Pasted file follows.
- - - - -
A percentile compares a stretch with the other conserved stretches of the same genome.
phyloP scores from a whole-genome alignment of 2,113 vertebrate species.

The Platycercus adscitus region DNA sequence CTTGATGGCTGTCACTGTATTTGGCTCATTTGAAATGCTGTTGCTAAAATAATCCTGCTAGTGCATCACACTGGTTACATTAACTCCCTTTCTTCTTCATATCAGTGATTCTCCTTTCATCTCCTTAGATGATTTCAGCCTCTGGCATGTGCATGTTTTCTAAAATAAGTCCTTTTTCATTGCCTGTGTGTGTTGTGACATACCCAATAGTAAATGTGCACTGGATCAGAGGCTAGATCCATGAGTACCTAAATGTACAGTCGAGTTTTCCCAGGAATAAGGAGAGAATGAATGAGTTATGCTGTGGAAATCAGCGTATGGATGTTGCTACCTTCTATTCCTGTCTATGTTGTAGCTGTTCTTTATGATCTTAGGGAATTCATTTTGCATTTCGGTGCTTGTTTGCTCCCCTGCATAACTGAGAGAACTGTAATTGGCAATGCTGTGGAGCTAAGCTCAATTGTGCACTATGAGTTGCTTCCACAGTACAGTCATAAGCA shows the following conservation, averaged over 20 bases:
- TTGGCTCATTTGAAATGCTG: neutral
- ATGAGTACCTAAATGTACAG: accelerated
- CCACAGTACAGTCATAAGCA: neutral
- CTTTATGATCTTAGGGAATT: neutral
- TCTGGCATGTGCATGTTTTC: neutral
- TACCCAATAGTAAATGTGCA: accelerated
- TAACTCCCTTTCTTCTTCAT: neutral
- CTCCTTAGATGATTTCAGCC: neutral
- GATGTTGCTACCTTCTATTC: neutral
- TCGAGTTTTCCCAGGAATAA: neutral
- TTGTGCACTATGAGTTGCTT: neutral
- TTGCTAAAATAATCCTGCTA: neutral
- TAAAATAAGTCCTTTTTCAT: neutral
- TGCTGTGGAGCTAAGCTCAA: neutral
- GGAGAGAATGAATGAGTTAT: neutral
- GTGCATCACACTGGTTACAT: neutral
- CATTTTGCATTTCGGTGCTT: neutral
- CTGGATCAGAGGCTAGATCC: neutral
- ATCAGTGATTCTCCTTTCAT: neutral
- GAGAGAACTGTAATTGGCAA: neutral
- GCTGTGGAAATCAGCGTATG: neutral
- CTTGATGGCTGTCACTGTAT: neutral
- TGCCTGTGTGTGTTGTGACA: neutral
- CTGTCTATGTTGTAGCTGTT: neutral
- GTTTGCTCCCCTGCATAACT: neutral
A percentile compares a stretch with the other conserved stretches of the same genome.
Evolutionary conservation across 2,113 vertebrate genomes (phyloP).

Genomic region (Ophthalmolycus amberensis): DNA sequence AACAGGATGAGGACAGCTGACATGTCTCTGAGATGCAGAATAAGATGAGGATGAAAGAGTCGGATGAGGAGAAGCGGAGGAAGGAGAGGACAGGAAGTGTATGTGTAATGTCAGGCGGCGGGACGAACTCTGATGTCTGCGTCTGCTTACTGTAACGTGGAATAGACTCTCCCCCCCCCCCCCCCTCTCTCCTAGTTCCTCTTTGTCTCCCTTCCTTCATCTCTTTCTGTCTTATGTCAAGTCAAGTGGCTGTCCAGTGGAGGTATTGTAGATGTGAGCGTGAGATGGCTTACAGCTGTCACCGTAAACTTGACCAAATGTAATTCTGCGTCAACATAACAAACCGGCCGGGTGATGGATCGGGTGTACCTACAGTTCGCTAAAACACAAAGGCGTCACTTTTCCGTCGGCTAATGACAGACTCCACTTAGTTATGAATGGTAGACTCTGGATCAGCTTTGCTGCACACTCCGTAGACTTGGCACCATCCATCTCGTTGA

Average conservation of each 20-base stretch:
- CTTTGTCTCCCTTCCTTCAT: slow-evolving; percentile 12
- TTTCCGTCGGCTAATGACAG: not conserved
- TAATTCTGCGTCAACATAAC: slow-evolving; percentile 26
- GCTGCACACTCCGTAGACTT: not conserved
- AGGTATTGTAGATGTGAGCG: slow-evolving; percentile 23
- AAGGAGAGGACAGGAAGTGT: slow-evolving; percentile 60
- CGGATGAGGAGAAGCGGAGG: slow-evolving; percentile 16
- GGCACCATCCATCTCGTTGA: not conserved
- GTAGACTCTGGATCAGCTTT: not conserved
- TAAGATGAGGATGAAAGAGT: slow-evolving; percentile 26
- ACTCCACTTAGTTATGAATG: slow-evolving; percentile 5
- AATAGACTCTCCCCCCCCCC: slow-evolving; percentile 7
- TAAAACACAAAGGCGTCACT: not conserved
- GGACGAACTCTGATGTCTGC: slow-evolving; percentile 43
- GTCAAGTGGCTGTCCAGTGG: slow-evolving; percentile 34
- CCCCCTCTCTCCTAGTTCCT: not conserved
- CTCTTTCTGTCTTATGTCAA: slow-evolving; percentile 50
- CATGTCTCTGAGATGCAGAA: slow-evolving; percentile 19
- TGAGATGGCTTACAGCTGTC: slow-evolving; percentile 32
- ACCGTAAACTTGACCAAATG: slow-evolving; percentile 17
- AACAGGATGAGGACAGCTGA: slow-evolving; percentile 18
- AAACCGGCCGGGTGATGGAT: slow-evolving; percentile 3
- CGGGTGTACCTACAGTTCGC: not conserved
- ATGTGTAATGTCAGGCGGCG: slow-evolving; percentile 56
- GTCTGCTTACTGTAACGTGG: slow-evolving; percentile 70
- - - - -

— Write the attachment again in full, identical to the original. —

A percentile compares a stretch with the other conserved stretches of the same genome.
phyloP scores from a whole-genome alignment of 2,113 vertebrate species.

The Platycercus adscitus region DNA sequence CTTGATGGCTGTCACTGTATTTGGCTCATTTGAAATGCTGTTGCTAAAATAATCCTGCTAGTGCATCACACTGGTTACATTAACTCCCTTTCTTCTTCATATCAGTGATTCTCCTTTCATCTCCTTAGATGATTTCAGCCTCTGGCATGTGCATGTTTTCTAAAATAAGTCCTTTTTCATTGCCTGTGTGTGTTGTGACATACCCAATAGTAAATGTGCACTGGATCAGAGGCTAGATCCATGAGTACCTAAATGTACAGTCGAGTTTTCCCAGGAATAAGGAGAGAATGAATGAGTTATGCTGTGGAAATCAGCGTATGGATGTTGCTACCTTCTATTCCTGTCTATGTTGTAGCTGTTCTTTATGATCTTAGGGAATTCATTTTGCATTTCGGTGCTTGTTTGCTCCCCTGCATAACTGAGAGAACTGTAATTGGCAATGCTGTGGAGCTAAGCTCAATTGTGCACTATGAGTTGCTTCCACAGTACAGTCATAAGCA shows the following conservation, averaged over 20 bases:
- TTGGCTCATTTGAAATGCTG: neutral
- ATGAGTACCTAAATGTACAG: accelerated
- CCACAGTACAGTCATAAGCA: neutral
- CTTTATGATCTTAGGGAATT: neutral
- TCTGGCATGTGCATGTTTTC: neutral
- TACCCAATAGTAAATGTGCA: accelerated
- TAACTCCCTTTCTTCTTCAT: neutral
- CTCCTTAGATGATTTCAGCC: neutral
- GATGTTGCTACCTTCTATTC: neutral
- TCGAGTTTTCCCAGGAATAA: neutral
- TTGTGCACTATGAGTTGCTT: neutral
- TTGCTAAAATAATCCTGCTA: neutral
- TAAAATAAGTCCTTTTTCAT: neutral
- TGCTGTGGAGCTAAGCTCAA: neutral
- GGAGAGAATGAATGAGTTAT: neutral
- GTGCATCACACTGGTTACAT: neutral
- CATTTTGCATTTCGGTGCTT: neutral
- CTGGATCAGAGGCTAGATCC: neutral
- ATCAGTGATTCTCCTTTCAT: neutral
- GAGAGAACTGTAATTGGCAA: neutral
- GCTGTGGAAATCAGCGTATG: neutral
- CTTGATGGCTGTCACTGTAT: neutral
- TGCCTGTGTGTGTTGTGACA: neutral
- CTGTCTATGTTGTAGCTGTT: neutral
- GTTTGCTCCCCTGCATAACT: neutral
A percentile compares a stretch with the other conserved stretches of the same genome.
Evolutionary conservation across 2,113 vertebrate genomes (phyloP).

Genomic region (Ophthalmolycus amberensis): DNA sequence AACAGGATGAGGACAGCTGACATGTCTCTGAGATGCAGAATAAGATGAGGATGAAAGAGTCGGATGAGGAGAAGCGGAGGAAGGAGAGGACAGGAAGTGTATGTGTAATGTCAGGCGGCGGGACGAACTCTGATGTCTGCGTCTGCTTACTGTAACGTGGAATAGACTCTCCCCCCCCCCCCCCCTCTCTCCTAGTTCCTCTTTGTCTCCCTTCCTTCATCTCTTTCTGTCTTATGTCAAGTCAAGTGGCTGTCCAGTGGAGGTATTGTAGATGTGAGCGTGAGATGGCTTACAGCTGTCACCGTAAACTTGACCAAATGTAATTCTGCGTCAACATAACAAACCGGCCGGGTGATGGATCGGGTGTACCTACAGTTCGCTAAAACACAAAGGCGTCACTTTTCCGTCGGCTAATGACAGACTCCACTTAGTTATGAATGGTAGACTCTGGATCAGCTTTGCTGCACACTCCGTAGACTTGGCACCATCCATCTCGTTGA

Average conservation of each 20-base stretch:
- CTTTGTCTCCCTTCCTTCAT: slow-evolving; percentile 12
- TTTCCGTCGGCTAATGACAG: not conserved
- TAATTCTGCGTCAACATAAC: slow-evolving; percentile 26
- GCTGCACACTCCGTAGACTT: not conserved
- AGGTATTGTAGATGTGAGCG: slow-evolving; percentile 23
- AAGGAGAGGACAGGAAGTGT: slow-evolving; percentile 60
- CGGATGAGGAGAAGCGGAGG: slow-evolving; percentile 16
- GGCACCATCCATCTCGTTGA: not conserved
- GTAGACTCTGGATCAGCTTT: not conserved
- TAAGATGAGGATGAAAGAGT: slow-evolving; percentile 26
- ACTCCACTTAGTTATGAATG: slow-evolving; percentile 5
- AATAGACTCTCCCCCCCCCC: slow-evolving; percentile 7
- TAAAACACAAAGGCGTCACT: not conserved
- GGACGAACTCTGATGTCTGC: slow-evolving; percentile 43
- GTCAAGTGGCTGTCCAGTGG: slow-evolving; percentile 34
- CCCCCTCTCTCCTAGTTCCT: not conserved
- CTCTTTCTGTCTTATGTCAA: slow-evolving; percentile 50
- CATGTCTCTGAGATGCAGAA: slow-evolving; percentile 19
- TGAGATGGCTTACAGCTGTC: slow-evolving; percentile 32
- ACCGTAAACTTGACCAAATG: slow-evolving; percentile 17
- AACAGGATGAGGACAGCTGA: slow-evolving; percentile 18
- AAACCGGCCGGGTGATGGAT: slow-evolving; percentile 3
- CGGGTGTACCTACAGTTCGC: not conserved
- ATGTGTAATGTCAGGCGGCG: slow-evolving; percentile 56
- GTCTGCTTACTGTAACGTGG: slow-evolving; percentile 70